iemagine is Ready to Rent
Page 1 of 1
"Luckily, no one gave us $100 million to buy glass conference rooms."
While many ASPs are lamenting the loss of the days when "ASP" was the hot ticket to quick venture capital, Internet business service provider (BSP) iemagine is welcoming an economic climate where business models are taken seriously, and people are willing to take the time to see the value in different hosted application models.
"We're finally feeling synergy in the rentable Webware marketplace. When ASP took off last year, we fell under the umbrella. Everyone else was talking about five 9s, data centers, and enterprise apps we didn't fit in," Bob Curry, CEO and CTO of iemagine, told ASPnews. "Luckily, no one gave us $100 million to buy glass conference rooms."
Horizontal, Yet Vertical
iemagine is a Web Service independent software vendor (ISV) based in Chicago that develops Web-based applications based on the Lotus Hosting Management System (LHMS) platform. The iemprove Webware Suite is made up of about 20 horizontal apps, ranging from on-demand rentals of survey, auction or event management applications to long-term hosting of full suites of sales or customer relationship (CRM) applications.
iemagine also works with vertical market ISVs to take their offerings to a rentable model, then combines those with its horizontal applications to create a full suite for markets like manufacturing, healthcare, banking, real estate or insurance. iemagine is also focusing on international markets, making the suite available in 15 languages. It's also working with partners like AT&T to wireless-enable its suite and develop the best solutions for the next wave of technology.
A Three-Prong Strategy
"Our plan is first, to be a developer of Webware applications; second, to be a publisher; and third, to be a distributor," Curry told ASPnews. "On the development front, we're always adding more applications. We've just added 10 in the last few months. As a publisher, if there's a product that's already rentable from a company that might not have the reach to a global market, we'll bring it in. Our goal is not to rebuild an application set that's already out there."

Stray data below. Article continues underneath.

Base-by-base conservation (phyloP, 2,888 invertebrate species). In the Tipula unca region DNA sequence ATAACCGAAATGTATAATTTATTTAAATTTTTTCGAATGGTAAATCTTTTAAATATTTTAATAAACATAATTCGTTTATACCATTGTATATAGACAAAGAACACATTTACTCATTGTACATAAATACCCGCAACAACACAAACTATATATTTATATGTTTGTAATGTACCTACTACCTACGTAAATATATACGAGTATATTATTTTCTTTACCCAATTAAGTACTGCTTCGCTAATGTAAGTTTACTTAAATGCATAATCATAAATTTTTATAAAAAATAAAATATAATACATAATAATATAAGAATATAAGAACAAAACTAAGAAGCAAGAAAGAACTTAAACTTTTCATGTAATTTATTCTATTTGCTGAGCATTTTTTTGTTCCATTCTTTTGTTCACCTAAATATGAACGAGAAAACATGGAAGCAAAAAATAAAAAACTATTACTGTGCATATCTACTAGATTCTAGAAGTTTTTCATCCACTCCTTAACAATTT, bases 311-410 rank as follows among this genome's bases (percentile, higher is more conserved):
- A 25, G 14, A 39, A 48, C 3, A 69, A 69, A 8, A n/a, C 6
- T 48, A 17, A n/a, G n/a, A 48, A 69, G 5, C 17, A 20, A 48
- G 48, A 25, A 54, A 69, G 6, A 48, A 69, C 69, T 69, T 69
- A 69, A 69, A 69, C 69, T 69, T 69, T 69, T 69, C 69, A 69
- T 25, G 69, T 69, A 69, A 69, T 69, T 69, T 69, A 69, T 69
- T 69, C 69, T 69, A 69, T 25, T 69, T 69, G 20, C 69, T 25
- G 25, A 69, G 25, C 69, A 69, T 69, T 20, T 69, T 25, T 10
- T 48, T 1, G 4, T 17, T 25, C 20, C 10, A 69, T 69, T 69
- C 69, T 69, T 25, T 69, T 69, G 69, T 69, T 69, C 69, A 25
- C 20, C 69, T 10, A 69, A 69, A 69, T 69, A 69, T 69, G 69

iemagine is not interested in making an application rentable simply because it's possible it has to be an application that people would be interested in renting, Curry said. "Some applications just don't make sense to rent you wouldn't want to take word processing off the desktop."
As a distributor, iemagine has developed a reseller package called iemprove ASP, designed to allow ISVs, ISPs and others to become an ASP by hosting the iemprove Webware Suite on their own servers. "Most business partners can't jump into the ASP business," explains Curry. "It's very expensive to get into it on their own, and it's a whole new culture they know nothing about."
Some analysts classify iemagine as an IBSP Internet Business Services Provider. In May 2001, Laurie McCabe, vice president and practice director of Summit Strategies' Hosted Applications and Service Providers practice area, named iemagine one of the Top 10 IBSPs.
Summit Strategies defines IBSPs as firms that "have developed 100-percent native Web services solutions, ready for rapid self-service deployment, designed for fluid upgrades and developed to take advantage of volume economies."
The iemprove Webware Suite is easy to implement and deploy from a Web browser. Business users can customize iemprove applications for deployment worldwide over the Web. And for users who prefer to host solutions in-house, the applications are "convertible" to standalone software.
The company has reached a stage where it is comfortable with its breadth of applications, and will focus on improving them. "At this point, we're looking toward taking the ones we have and integrating them together, to share data between applications," he said.
Even though it has grown considerably even in the past year, the rentable applications concept is still not as well known as the broader concept of ASPs, according to Curry. "We're still in the stage where we have to preach the religion. Most people don't know it's available."